Tirreno's first claim on appeal is: “The Plaintiff lacked the mental capacity to enter into an agreement of binding mediation or binding arbitration.” We disagree with her claim. The trial court properly concluded that the parties had entered into a valid settlement agreement.5

“A trial court has the inherent power to enforce summarily a settlement agreement as a matter of law when the terms of the agreement are clear and unambiguous․ [T]o the extent that the defendant[s'] claim implicates the court's factual findings, our review is limited to deciding whether such findings were clearly erroneous․ A finding of fact is clearly erroneous when there is no evidence in the record to support it ․ or when although there is evidence to support it, the reviewing court on the entire evidence is left with the definite and firm conviction that a mistake has been committed․ In making this determination, every reasonable presumption must be given in favor of the trial court's ruling.” (Internal quotation marks omitted.) Kidder v. Read, 150 Conn.App. 720, 732–33, 93 A.3d 599 (2014).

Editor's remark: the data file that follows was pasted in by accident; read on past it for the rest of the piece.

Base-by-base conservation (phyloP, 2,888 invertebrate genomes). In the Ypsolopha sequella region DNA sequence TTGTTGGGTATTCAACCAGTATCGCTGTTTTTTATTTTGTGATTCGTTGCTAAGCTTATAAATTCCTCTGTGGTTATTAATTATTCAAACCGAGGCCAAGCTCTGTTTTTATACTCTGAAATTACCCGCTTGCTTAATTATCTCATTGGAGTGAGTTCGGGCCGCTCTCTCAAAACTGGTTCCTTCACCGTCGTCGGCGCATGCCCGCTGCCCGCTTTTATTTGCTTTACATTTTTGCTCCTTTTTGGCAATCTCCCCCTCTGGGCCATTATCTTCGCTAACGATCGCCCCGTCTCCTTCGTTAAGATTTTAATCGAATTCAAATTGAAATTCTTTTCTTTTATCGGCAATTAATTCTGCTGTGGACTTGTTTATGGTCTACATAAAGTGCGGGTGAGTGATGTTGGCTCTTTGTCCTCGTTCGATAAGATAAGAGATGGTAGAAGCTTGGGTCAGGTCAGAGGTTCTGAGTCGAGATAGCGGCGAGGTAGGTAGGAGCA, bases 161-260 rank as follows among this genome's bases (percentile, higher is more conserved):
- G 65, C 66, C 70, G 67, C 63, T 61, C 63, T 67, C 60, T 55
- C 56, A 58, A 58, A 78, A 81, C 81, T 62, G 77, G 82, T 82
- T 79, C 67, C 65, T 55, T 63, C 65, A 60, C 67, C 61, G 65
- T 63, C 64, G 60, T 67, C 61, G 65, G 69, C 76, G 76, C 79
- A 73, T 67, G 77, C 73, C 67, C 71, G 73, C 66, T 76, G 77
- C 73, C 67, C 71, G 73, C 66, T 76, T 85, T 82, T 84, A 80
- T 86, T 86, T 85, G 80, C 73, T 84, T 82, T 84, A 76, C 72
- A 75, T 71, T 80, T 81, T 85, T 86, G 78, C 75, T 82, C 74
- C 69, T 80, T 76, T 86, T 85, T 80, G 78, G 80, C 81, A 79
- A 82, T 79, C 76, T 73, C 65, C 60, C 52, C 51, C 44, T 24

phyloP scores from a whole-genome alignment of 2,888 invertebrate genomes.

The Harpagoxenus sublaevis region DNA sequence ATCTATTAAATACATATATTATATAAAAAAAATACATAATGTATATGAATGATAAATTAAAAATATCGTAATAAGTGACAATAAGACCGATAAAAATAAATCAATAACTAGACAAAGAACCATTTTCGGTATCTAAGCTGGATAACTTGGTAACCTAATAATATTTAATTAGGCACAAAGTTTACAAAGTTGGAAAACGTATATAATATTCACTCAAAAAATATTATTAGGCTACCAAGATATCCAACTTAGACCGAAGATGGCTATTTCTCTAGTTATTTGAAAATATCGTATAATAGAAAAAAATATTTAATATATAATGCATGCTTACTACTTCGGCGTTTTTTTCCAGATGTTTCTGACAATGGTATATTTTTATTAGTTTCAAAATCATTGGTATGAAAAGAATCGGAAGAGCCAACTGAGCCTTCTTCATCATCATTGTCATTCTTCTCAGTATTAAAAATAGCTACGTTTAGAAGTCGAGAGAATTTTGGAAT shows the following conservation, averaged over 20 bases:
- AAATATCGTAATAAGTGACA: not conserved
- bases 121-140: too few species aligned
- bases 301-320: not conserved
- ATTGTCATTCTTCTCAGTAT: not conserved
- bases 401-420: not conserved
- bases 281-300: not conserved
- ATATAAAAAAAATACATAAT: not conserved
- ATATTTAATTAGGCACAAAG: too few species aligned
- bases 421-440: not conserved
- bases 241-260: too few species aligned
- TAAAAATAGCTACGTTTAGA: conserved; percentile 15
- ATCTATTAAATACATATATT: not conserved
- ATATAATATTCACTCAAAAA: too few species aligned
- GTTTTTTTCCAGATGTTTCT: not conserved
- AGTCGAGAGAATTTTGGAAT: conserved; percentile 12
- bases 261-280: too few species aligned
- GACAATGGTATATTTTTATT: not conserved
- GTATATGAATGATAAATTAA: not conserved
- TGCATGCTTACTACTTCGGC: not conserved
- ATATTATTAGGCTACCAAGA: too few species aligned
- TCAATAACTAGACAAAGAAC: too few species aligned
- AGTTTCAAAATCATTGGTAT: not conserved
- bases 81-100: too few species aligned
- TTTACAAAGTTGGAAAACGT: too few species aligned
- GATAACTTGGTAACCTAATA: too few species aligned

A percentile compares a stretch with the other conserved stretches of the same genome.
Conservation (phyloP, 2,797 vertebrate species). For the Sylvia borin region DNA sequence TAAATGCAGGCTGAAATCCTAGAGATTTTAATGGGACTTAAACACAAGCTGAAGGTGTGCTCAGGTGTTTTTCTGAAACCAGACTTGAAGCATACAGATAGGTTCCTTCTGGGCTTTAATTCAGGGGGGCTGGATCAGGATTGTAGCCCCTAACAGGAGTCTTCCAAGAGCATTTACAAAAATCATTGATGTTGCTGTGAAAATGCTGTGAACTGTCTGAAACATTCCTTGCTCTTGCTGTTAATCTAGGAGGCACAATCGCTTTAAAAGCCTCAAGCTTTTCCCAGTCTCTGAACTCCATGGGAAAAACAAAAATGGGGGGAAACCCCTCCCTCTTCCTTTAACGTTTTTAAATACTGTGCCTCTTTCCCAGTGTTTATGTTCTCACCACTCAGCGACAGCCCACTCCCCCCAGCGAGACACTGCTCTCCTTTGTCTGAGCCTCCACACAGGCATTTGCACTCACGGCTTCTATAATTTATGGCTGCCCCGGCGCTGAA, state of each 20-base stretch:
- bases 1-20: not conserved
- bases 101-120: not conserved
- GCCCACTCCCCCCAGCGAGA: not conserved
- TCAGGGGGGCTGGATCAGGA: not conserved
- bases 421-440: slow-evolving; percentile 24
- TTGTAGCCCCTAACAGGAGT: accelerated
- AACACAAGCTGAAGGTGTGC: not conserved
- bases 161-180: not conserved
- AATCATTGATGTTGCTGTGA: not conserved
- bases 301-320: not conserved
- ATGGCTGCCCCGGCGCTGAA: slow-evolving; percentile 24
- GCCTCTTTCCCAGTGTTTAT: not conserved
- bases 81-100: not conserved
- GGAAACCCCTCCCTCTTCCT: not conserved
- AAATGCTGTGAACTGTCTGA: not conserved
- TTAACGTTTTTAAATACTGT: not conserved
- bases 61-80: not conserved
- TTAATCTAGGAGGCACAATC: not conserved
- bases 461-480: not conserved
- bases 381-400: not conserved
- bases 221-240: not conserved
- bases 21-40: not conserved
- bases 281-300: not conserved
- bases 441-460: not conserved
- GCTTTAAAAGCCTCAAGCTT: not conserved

“[I]t is hornbook law that clients generally are bound by the acts of their attorneys․ In the context of settlement agreements, the authority to determine whether and on what terms to settle a claim is reserved to the client except when the client has validly authorized the attorney to make such decisions․ Thus, an attorney with apparent authority may enter into a settlement agreement that is binding on the client.” (Citations omitted; emphasis in original; internal quotation marks omitted.) Ackerman v. Sobol Family Partnership, LLP, 298 Conn. 495, 509–10, 4 A.3d 288 (2010). “Apparent authority is derived not from the acts of the agent but from the deliberate or inadvertent acts of the principal․ Apparent authority has two elements. First, it must appear from the acts of the principal that the principal held the agent out as possessing sufficient authority to embrace the act in question, or knowingly permitted him to act as having such authority․ Second, the party seeking to bind the principal must have acted in good faith reliance on that appearance of authority.” (Internal quotation marks omitted.) L & v. Contractors, LLC v. Heritage Warranty Ins. Risk Retention Group, Inc ., 136 Conn.App. 662, 669, 47 A.3d 887 (2012).